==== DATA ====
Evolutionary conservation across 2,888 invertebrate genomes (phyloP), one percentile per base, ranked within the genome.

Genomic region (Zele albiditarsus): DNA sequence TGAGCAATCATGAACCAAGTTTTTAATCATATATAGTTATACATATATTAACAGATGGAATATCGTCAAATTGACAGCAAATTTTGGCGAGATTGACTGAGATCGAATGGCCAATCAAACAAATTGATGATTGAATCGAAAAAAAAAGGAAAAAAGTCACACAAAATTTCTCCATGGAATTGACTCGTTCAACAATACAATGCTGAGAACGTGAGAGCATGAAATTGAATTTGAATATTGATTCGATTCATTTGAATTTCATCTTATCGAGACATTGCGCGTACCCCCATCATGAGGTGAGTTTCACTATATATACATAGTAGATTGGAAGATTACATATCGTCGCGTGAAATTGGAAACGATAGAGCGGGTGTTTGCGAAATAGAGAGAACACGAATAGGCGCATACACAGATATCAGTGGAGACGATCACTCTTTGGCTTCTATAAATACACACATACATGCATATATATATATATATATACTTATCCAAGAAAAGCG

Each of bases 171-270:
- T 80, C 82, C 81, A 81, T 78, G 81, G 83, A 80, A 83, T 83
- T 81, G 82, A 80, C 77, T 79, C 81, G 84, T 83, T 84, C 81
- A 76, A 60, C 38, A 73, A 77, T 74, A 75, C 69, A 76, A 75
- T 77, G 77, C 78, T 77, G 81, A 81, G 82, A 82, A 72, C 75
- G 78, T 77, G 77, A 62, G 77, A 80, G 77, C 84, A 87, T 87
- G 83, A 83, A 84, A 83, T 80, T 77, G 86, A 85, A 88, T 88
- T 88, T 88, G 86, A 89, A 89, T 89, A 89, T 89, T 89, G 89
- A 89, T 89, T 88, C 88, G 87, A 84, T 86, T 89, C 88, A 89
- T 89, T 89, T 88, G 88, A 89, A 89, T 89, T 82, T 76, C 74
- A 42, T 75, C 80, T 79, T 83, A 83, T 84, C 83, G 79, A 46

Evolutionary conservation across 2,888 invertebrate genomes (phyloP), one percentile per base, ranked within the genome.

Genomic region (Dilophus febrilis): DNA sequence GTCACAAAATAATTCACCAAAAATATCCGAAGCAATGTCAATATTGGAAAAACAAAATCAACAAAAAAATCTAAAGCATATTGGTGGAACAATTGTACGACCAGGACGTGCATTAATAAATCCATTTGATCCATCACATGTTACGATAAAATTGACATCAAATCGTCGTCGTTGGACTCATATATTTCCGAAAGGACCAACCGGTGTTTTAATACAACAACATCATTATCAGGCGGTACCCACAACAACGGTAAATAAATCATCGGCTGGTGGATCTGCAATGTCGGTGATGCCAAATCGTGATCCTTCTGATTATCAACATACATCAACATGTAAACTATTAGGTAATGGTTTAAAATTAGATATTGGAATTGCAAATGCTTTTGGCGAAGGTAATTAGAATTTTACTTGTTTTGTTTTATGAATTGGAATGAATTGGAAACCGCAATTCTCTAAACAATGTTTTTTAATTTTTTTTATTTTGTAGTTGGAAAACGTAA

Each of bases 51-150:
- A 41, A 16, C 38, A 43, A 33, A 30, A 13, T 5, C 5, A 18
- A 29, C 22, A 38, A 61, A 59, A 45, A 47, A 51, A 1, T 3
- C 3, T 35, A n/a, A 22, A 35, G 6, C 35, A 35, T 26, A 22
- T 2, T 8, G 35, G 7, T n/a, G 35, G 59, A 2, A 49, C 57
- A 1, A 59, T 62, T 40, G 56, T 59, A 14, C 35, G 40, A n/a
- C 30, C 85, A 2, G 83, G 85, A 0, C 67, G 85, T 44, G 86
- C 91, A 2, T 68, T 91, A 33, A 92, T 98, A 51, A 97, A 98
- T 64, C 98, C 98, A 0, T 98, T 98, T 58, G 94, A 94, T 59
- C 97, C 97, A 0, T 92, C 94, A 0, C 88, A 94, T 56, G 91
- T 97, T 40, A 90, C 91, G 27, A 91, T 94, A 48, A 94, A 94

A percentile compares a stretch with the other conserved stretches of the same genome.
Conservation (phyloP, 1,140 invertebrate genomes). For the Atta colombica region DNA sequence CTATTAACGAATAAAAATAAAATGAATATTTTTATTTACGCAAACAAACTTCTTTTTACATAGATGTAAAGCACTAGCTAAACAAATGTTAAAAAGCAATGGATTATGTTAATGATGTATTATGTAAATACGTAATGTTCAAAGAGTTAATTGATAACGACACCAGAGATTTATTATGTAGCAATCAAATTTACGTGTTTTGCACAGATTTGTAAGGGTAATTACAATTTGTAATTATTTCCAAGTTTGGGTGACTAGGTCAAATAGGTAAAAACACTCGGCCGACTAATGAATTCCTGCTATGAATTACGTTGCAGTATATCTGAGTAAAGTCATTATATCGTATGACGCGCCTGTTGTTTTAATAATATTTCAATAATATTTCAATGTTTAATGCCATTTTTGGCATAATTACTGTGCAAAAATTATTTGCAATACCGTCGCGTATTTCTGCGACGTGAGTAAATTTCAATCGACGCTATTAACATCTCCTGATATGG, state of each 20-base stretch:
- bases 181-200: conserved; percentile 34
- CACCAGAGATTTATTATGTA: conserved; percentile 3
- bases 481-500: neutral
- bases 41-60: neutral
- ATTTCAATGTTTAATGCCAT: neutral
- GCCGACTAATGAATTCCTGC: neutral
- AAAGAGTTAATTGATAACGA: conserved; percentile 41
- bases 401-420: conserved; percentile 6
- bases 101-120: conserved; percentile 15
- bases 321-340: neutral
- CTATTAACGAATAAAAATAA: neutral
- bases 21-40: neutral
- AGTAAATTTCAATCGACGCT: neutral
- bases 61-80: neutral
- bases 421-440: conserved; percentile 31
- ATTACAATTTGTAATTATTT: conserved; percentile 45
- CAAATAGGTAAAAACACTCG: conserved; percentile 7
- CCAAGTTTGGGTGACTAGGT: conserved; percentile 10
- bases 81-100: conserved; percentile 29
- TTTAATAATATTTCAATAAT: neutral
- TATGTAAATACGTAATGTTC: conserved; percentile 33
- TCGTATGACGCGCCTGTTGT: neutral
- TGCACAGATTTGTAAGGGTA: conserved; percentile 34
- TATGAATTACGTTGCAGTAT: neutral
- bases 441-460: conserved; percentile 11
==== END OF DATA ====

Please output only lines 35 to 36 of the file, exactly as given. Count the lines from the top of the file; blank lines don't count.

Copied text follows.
- AAAGAGTTAATTGATAACGA: conserved; percentile 41
- bases 401-420: conserved; percentile 6